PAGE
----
Dr Michael Mosley traces the sinister ways the experimental psychology has used to try to control our minds. He finds that the pursuit of mind control has led to some truly horrific experiments and left many casualties in its wake. Extraordinary archive captures what happened - scientists systematically change the behaviour of children; law abiding citizens give fatal electric shocks; a gay man has electrodes implanted in his head in an attempt to turn his sexuality. Michael takes a hallucinogenic drug as part of a controlled experiment to try to understand how its mind-bending properties can change the brain. This is a scientific journey goes to the very heart of what we hold most dear - our free will, and our ability to control our own destiny.
Americans define themselves in the superlative: we are the biggest, strongest, fastest country in the world. They reward above all else: winning – at sport, at business and at war. Metaphorically is a nation on steroids. Is it any wonder that so many of their heroes are on performance enhancing drugs? A film that unflinchingly explores our win-at-all-cost culture. Bigger, Stronger, Faster is a first-person narrative, including US Congressmen, professional athletes, medical experts and everyday gym rats. When you discover that your heroes have all broken the rules, do you follow the rules, or do you follow your heroes?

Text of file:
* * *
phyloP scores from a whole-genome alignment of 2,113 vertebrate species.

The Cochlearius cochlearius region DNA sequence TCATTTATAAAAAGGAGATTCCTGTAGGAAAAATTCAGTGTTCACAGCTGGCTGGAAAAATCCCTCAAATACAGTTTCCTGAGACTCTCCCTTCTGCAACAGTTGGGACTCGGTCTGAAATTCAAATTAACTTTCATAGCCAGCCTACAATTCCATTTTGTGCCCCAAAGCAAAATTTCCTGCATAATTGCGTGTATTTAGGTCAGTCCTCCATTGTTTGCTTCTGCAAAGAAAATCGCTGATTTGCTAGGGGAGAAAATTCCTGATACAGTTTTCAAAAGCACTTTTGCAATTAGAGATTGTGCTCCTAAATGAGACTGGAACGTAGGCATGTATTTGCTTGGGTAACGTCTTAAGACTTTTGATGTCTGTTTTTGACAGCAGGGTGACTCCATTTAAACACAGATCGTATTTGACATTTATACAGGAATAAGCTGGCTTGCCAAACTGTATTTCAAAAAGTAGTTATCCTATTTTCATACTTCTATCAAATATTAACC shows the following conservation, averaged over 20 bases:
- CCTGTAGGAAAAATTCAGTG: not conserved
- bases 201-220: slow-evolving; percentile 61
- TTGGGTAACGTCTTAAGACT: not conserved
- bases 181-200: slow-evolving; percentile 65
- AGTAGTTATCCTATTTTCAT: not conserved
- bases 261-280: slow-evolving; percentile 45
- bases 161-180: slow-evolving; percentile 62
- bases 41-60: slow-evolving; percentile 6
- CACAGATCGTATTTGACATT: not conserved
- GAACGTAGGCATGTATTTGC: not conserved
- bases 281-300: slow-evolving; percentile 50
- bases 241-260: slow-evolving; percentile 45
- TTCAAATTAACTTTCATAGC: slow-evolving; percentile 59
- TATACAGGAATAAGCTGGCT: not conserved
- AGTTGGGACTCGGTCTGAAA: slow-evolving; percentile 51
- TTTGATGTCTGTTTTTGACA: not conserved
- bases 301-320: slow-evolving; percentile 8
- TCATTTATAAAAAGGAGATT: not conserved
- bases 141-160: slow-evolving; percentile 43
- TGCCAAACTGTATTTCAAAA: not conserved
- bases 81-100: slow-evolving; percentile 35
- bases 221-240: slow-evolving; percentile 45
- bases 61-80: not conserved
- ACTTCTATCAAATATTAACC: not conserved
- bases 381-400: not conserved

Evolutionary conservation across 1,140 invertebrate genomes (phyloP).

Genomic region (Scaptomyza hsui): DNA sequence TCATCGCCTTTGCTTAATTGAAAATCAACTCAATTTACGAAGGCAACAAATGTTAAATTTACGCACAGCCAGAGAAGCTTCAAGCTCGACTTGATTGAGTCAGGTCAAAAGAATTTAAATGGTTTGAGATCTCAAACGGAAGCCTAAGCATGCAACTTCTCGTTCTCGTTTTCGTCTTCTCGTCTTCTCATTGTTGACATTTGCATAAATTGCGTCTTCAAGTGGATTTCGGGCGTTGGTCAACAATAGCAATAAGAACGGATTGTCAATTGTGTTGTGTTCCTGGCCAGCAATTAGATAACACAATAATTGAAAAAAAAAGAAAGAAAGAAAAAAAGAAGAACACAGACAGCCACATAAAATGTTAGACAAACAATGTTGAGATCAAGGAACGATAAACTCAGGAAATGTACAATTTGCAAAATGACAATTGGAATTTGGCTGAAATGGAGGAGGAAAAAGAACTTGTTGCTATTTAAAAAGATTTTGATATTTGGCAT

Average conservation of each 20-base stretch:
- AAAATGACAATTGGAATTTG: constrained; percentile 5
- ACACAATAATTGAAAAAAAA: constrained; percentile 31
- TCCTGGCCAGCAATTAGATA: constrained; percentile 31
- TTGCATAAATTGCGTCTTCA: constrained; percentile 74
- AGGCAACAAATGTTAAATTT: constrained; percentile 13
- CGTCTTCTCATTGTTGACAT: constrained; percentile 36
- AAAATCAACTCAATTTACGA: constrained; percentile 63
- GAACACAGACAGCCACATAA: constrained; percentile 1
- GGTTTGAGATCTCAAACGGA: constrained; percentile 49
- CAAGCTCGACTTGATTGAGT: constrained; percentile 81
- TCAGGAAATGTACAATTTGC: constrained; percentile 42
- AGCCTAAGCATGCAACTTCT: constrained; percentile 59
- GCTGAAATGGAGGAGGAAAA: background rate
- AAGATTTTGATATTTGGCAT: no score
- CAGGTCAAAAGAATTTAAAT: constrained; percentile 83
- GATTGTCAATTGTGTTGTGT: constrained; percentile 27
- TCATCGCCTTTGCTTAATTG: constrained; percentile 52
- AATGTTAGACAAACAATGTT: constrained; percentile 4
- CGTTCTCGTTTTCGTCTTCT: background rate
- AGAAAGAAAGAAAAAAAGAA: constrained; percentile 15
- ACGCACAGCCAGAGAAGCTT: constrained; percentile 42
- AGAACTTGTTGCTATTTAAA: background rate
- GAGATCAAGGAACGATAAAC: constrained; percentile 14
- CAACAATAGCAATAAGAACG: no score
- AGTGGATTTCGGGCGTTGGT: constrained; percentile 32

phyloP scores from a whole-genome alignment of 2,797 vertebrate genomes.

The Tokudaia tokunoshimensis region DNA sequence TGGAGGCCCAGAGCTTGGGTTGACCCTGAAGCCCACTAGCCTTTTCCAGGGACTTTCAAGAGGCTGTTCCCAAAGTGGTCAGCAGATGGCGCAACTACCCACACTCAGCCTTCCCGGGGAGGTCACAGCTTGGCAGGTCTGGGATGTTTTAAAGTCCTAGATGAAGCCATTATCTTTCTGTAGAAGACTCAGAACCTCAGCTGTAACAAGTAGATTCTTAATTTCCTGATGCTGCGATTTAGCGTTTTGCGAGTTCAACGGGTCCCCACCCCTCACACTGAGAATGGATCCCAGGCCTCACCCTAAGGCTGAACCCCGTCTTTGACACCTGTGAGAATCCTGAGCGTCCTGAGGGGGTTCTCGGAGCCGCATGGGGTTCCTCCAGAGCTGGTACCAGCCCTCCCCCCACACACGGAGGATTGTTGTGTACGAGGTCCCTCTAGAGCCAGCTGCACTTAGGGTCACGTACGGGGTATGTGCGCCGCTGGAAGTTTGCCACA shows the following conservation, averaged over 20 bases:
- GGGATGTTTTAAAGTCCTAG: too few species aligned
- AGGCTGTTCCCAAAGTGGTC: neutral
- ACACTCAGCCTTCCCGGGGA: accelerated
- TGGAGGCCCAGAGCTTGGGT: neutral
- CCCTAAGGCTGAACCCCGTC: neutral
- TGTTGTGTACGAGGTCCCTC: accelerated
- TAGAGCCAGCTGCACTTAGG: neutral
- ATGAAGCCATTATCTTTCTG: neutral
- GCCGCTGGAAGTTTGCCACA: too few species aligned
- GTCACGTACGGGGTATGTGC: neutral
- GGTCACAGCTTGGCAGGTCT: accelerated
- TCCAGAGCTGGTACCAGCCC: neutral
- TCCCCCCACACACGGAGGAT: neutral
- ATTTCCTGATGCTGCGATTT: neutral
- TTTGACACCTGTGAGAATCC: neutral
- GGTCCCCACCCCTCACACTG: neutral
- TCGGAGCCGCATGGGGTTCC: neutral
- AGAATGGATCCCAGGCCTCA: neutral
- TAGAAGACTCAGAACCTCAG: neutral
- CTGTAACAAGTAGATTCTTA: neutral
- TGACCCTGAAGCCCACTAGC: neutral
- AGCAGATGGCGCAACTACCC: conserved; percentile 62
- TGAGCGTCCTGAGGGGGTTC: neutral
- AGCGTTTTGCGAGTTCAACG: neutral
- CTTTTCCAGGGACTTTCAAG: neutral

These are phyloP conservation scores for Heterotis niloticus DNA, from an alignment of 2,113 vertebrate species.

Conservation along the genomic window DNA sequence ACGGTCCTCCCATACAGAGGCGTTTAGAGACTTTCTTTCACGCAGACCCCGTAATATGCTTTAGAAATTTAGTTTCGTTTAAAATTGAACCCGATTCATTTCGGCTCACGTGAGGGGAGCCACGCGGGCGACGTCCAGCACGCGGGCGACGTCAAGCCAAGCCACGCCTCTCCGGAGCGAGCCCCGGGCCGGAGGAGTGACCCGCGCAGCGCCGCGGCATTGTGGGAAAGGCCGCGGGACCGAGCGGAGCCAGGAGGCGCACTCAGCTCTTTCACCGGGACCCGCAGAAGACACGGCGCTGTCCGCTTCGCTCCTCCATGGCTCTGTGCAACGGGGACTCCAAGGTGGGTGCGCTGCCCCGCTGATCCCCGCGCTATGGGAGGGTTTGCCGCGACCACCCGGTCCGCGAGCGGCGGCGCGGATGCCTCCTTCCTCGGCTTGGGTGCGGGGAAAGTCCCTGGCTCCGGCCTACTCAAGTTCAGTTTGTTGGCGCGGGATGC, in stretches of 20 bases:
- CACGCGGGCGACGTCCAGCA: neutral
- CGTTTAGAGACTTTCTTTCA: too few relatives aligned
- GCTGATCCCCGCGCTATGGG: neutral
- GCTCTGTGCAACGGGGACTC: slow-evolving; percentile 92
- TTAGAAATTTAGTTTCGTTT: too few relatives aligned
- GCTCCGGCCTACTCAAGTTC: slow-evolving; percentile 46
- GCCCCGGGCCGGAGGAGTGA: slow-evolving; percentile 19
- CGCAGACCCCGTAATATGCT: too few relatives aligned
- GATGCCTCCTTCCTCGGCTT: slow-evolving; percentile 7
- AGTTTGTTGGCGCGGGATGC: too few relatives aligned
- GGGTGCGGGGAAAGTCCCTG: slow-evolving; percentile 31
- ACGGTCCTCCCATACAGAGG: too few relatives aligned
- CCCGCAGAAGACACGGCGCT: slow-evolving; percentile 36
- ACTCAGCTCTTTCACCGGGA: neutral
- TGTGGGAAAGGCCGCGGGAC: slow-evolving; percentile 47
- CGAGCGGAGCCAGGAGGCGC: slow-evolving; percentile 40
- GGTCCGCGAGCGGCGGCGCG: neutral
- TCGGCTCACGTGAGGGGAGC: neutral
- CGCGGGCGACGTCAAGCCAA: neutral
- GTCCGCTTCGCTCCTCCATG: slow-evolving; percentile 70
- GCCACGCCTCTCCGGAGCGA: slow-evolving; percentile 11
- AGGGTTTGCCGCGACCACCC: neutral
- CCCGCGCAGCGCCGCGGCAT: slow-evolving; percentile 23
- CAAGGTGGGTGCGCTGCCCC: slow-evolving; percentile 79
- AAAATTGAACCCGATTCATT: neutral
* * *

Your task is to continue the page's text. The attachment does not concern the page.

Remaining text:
Over a person's lifetime they are likely to be prescribed more than 14,000 pills. Antibiotics, cholesterol lowering tablets, anti-depressants, painkillers, even tablets to extend youth and improve performance in bed. These drugs perform minor miracles day after day, but how much is really known about them? Drug discovery often owes as much to serendipity as to science, and that means much is learnt about how medicines work, or even what they do, when they're taken. By investigating some of the most popular pills people pop, Horizon asks, how much can they be trusted to do what they are supposed to?
The drug policies have remained unchanged over the last 40 years so should they be reformed in the light of new research? Recent research has analysed the link between the harmful effects of drugs relative to their current classification by law with some startling conclusions. Perhaps most startling of all is that alcohol, solvents and tobacco (all unclassified drugs) are rated more dangerous than ecstasy, 4-MTA and LSD (all class A drugs).
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